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On January 11, 2018, Mark Zuckerberg announced on Facebook to its 2 billion users that he is returning Facebook to its roots. The Facebook founder called it “time well spent” to return to helping, “… people stay connected and bring us closer with the people that matter to us.” While different organizations greeted this news with a variety of reactions, this change is great news for international workers, partners and churches!

Until now, WorldVenture partners and churches easily enjoyed reading updates, viewing videos, and prayer updates about international workers from their personal Facebook feeds without any extra effort. According to Zuckerberg, “… watching video, reading news or getting a page update is just a passive experience.” Zuckerberg is taking a business risk by deprioritizing businesses and non-profits like WorldVenture to restore a more personal online experience on Facebook. His announcement cost his company $3 billion dollars–that’s billion with a “B”—precisely because it concerns anyone using a Facebook “Page” for promotion, advocacy, or business. But this change must spur mission organizations to adapt social media as part of their global strategies.

Described as the equivalent of a small country and equal to the number of Christians in the world, Facebook is not a platform that an organization like WorldVenture can ignore. Considering our large international work force, and our global mission (“Engaging the world for gospel impact”), Facebook is part of our strategy…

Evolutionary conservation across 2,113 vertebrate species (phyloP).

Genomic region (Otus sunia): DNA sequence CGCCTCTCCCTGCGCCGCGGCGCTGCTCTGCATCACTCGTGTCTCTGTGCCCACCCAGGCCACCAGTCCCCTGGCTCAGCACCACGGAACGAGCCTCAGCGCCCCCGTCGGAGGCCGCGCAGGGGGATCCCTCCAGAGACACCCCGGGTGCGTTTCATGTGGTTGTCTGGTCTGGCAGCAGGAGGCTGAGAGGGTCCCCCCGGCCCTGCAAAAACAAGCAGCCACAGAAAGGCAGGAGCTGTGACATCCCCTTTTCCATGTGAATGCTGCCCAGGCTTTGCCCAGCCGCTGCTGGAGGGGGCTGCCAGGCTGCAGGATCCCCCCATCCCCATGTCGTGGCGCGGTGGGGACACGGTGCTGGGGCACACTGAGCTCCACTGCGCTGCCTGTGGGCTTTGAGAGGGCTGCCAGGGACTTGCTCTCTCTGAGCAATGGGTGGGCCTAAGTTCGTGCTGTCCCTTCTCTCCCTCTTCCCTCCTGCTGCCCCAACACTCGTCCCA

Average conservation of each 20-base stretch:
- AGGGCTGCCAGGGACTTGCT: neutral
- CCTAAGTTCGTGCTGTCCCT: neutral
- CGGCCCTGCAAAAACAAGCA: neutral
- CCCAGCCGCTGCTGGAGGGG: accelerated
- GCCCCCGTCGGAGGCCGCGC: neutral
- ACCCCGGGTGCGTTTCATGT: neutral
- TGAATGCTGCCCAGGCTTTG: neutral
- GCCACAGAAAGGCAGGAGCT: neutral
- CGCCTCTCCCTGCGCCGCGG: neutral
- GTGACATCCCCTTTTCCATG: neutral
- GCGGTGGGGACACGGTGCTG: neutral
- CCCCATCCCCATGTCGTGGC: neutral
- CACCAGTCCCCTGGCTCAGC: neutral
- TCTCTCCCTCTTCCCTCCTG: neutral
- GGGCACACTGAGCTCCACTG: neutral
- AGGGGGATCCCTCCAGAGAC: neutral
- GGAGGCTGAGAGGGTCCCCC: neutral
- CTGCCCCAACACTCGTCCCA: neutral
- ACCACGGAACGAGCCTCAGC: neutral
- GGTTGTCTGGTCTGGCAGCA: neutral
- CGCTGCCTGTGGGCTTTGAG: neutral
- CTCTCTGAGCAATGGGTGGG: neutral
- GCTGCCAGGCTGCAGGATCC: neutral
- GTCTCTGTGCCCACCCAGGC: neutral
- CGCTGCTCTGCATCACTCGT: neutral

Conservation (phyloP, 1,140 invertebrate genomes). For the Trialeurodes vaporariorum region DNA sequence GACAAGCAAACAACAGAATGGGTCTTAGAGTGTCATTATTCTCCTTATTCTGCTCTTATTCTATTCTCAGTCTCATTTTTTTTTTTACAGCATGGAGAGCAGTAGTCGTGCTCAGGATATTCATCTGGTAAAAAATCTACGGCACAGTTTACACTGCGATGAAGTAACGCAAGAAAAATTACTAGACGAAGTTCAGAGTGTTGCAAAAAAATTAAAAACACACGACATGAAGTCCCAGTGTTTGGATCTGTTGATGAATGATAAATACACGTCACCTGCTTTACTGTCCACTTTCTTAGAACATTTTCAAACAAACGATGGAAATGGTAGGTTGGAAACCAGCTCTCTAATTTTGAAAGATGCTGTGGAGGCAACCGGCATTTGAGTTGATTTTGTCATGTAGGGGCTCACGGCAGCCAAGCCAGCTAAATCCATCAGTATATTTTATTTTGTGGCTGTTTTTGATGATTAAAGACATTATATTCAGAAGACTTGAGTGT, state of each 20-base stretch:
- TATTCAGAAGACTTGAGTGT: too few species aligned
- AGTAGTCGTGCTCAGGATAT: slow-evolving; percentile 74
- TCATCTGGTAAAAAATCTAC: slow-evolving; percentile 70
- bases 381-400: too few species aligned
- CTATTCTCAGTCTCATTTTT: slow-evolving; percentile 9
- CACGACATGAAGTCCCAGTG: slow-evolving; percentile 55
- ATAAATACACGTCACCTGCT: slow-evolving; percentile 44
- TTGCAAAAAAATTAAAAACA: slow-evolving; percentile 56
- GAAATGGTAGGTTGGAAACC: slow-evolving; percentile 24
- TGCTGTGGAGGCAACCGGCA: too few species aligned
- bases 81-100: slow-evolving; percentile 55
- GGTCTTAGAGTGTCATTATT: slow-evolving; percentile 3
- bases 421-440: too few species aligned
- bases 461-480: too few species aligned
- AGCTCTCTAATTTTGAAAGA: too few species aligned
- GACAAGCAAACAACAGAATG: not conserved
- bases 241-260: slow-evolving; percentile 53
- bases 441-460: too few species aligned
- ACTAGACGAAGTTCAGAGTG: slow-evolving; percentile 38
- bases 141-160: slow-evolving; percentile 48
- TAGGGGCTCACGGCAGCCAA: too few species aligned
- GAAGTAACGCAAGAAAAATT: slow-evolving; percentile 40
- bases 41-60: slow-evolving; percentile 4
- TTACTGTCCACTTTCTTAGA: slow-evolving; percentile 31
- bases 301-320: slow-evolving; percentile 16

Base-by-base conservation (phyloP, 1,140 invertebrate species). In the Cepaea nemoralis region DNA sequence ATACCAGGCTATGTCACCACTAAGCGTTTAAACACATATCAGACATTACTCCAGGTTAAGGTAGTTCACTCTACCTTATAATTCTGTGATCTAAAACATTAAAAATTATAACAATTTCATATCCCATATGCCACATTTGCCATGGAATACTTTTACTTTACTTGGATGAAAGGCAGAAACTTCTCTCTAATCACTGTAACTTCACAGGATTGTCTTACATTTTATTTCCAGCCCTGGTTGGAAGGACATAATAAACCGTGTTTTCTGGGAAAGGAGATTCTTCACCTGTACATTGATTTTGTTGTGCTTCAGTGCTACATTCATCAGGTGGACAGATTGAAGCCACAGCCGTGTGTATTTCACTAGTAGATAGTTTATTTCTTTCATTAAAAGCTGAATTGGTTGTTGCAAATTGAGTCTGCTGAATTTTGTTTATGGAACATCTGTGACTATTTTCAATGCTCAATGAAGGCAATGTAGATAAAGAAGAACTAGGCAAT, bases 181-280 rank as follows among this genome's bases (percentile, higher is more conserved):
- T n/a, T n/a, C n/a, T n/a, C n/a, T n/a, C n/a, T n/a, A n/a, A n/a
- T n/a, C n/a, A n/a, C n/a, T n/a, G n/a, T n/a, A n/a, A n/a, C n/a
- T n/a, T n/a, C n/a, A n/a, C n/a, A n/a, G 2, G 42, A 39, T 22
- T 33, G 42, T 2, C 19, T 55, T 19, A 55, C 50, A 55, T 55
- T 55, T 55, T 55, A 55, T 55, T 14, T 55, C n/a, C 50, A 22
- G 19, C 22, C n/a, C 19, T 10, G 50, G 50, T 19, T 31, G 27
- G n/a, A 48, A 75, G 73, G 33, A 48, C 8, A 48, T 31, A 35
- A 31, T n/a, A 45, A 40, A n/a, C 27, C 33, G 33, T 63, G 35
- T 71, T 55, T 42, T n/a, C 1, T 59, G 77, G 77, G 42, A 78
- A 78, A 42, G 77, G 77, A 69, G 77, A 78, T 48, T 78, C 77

“… [O]n a pure population count [Facebook is] bigger than many countries, including the U.S. (323.1 million people as of 2016) Also like a country… [M]any web-watchers do detect country-like features in Facebook. “[It] is a device that allows people to get together and control their own destiny, much like a nation-state,” says David Post, a law professor at Temple University. If that sounds like a flattering description of Facebook’s “groups” (often rallying people with whimsical fads and aversions), then it is worth recalling a classic definition of the modern nation-state. As Benedict Anderson, a political scientist, put it, such polities are “imagined communities” in which each person feels a bond with millions of anonymous fellow-citizens. In centuries past, people looked up to kings or bishops; but in an age of mass literacy and printing in vernacular languages, so Mr Anderson argued, horizontal ties matter more.” (from The Atlantic)

In line with the vision of partnering with current and potential partners in the global vision, like Southwest Church Connection, I facilitated a workshop for pastors and ministry leaders at Desert Springs Community Church on January 9, 2018 detailing how to develop online outreach teams.

The workshop featured Dr. Larry Stucky via video conferencing who generously shared his research on the people groups in Phoenix, Arizona. He talked about the different cross-cultural restaurants and shops on Facebook and the people that have conversations on those Facebook pages.